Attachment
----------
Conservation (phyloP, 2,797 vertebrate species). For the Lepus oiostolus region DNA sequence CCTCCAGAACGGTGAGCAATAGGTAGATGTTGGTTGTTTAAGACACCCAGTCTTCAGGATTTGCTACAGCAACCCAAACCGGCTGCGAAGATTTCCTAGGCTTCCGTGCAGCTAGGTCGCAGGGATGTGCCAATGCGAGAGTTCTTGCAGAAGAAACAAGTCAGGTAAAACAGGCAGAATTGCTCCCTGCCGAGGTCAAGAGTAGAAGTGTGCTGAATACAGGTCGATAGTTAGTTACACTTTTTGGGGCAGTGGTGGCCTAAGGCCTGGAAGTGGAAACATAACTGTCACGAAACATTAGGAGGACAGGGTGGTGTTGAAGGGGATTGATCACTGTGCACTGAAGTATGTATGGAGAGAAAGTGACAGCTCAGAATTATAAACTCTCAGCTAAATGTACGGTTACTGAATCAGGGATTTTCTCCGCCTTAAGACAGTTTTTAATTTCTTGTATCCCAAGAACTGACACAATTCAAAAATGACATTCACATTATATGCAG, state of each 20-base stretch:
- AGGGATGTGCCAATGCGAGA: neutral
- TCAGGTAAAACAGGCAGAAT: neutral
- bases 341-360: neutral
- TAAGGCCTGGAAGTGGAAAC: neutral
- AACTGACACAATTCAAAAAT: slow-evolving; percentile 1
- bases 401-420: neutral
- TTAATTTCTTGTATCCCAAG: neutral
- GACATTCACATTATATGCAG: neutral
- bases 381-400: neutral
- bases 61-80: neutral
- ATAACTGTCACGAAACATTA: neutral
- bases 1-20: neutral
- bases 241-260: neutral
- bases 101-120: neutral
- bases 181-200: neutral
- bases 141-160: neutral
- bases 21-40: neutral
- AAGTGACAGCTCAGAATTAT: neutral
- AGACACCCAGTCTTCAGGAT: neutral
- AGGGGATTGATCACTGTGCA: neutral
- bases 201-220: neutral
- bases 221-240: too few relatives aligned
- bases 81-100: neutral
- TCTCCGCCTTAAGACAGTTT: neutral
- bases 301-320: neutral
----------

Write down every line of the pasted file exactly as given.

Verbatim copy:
Conservation (phyloP, 2,797 vertebrate species). For the Lepus oiostolus region DNA sequence CCTCCAGAACGGTGAGCAATAGGTAGATGTTGGTTGTTTAAGACACCCAGTCTTCAGGATTTGCTACAGCAACCCAAACCGGCTGCGAAGATTTCCTAGGCTTCCGTGCAGCTAGGTCGCAGGGATGTGCCAATGCGAGAGTTCTTGCAGAAGAAACAAGTCAGGTAAAACAGGCAGAATTGCTCCCTGCCGAGGTCAAGAGTAGAAGTGTGCTGAATACAGGTCGATAGTTAGTTACACTTTTTGGGGCAGTGGTGGCCTAAGGCCTGGAAGTGGAAACATAACTGTCACGAAACATTAGGAGGACAGGGTGGTGTTGAAGGGGATTGATCACTGTGCACTGAAGTATGTATGGAGAGAAAGTGACAGCTCAGAATTATAAACTCTCAGCTAAATGTACGGTTACTGAATCAGGGATTTTCTCCGCCTTAAGACAGTTTTTAATTTCTTGTATCCCAAGAACTGACACAATTCAAAAATGACATTCACATTATATGCAG, state of each 20-base stretch:
- AGGGATGTGCCAATGCGAGA: neutral
- TCAGGTAAAACAGGCAGAAT: neutral
- bases 341-360: neutral
- TAAGGCCTGGAAGTGGAAAC: neutral
- AACTGACACAATTCAAAAAT: slow-evolving; percentile 1
- bases 401-420: neutral
- TTAATTTCTTGTATCCCAAG: neutral
- GACATTCACATTATATGCAG: neutral
- bases 381-400: neutral
- bases 61-80: neutral
- ATAACTGTCACGAAACATTA: neutral
- bases 1-20: neutral
- bases 241-260: neutral
- bases 101-120: neutral
- bases 181-200: neutral
- bases 141-160: neutral
- bases 21-40: neutral
- AAGTGACAGCTCAGAATTAT: neutral
- AGACACCCAGTCTTCAGGAT: neutral
- AGGGGATTGATCACTGTGCA: neutral
- bases 201-220: neutral
- bases 221-240: too few relatives aligned
- bases 81-100: neutral
- TCTCCGCCTTAAGACAGTTT: neutral
- bases 301-320: neutral